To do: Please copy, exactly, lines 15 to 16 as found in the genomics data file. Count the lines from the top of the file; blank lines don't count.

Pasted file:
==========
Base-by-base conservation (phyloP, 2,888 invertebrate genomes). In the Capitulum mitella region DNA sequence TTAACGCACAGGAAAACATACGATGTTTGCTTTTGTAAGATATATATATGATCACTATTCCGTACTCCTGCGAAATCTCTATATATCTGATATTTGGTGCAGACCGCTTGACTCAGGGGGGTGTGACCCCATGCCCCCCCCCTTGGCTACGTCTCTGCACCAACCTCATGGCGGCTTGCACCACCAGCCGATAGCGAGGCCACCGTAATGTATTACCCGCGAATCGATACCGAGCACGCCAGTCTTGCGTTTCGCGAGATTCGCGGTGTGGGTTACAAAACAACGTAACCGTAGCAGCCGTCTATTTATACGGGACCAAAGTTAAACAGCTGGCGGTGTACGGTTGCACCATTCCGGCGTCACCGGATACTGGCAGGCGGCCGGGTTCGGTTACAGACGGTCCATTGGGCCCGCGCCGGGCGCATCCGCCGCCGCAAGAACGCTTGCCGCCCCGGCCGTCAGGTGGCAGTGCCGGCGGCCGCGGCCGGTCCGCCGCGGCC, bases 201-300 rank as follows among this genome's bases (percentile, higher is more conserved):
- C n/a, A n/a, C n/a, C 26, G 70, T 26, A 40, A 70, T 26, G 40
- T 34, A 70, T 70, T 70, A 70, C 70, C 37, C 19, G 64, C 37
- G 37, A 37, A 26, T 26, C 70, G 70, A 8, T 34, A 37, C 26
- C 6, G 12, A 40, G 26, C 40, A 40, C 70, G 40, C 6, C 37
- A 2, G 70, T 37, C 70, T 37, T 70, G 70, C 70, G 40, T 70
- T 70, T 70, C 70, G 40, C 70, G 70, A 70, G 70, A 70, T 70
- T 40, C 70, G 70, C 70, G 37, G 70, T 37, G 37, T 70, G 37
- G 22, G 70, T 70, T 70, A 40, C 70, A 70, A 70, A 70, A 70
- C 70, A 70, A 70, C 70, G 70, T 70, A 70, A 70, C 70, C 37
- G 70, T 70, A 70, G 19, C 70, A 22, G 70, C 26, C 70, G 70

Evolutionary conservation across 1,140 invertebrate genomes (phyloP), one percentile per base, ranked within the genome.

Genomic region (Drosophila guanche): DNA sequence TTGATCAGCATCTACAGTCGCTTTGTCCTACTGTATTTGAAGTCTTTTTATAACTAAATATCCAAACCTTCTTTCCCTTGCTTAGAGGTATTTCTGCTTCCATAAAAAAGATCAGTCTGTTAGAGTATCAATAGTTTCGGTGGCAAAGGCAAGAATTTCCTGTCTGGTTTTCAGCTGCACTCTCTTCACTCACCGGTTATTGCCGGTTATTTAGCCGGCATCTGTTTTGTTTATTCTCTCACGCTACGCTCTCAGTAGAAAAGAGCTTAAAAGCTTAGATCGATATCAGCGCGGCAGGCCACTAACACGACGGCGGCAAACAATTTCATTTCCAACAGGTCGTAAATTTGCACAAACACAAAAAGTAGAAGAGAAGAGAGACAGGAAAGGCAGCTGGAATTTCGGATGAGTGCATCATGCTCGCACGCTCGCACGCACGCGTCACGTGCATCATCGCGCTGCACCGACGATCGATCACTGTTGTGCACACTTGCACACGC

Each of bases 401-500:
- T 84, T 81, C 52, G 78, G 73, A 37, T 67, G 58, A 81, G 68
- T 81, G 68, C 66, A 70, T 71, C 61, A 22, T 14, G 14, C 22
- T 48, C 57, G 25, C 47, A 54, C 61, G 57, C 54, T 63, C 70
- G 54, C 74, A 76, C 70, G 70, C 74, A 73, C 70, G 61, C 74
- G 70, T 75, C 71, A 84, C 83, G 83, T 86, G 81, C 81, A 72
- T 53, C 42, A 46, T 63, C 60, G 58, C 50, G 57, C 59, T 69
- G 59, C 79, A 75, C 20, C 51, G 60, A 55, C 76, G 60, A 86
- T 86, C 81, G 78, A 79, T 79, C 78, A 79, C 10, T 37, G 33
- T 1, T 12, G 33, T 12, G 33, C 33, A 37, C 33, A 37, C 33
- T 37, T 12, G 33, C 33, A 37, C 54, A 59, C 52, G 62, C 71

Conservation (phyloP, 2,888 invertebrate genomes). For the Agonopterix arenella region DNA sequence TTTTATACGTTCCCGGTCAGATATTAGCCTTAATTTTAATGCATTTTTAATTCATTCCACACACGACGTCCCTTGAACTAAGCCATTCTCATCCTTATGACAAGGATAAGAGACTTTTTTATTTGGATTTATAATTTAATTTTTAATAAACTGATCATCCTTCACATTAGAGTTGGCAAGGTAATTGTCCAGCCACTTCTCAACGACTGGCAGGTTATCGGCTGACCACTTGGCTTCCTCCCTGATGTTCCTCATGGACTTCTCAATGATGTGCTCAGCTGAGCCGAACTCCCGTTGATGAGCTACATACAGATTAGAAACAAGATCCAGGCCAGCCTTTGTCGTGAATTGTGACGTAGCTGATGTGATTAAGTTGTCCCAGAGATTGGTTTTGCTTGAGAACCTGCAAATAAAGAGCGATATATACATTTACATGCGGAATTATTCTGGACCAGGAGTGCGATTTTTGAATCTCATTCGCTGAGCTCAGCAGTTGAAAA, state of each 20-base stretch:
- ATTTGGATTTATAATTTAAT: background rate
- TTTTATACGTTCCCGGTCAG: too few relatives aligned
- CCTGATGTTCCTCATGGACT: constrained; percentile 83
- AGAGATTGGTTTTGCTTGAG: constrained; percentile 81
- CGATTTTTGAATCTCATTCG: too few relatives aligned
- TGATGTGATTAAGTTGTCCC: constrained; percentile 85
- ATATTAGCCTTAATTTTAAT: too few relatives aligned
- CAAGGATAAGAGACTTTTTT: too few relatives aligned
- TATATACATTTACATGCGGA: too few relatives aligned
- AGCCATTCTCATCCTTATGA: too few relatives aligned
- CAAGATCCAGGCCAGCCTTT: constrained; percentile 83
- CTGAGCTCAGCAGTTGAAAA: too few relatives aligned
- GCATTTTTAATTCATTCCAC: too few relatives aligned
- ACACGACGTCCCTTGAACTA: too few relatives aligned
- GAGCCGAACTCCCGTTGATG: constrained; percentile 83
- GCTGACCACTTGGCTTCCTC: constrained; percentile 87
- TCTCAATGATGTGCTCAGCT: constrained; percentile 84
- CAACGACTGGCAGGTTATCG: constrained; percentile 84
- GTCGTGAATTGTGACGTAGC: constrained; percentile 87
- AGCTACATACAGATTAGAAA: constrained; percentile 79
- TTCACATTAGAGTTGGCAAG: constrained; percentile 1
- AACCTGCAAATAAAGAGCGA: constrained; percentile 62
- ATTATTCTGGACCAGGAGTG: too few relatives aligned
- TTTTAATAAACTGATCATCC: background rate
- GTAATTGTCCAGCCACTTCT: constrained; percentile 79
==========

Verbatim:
- T 84, T 81, C 52, G 78, G 73, A 37, T 67, G 58, A 81, G 68
- T 81, G 68, C 66, A 70, T 71, C 61, A 22, T 14, G 14, C 22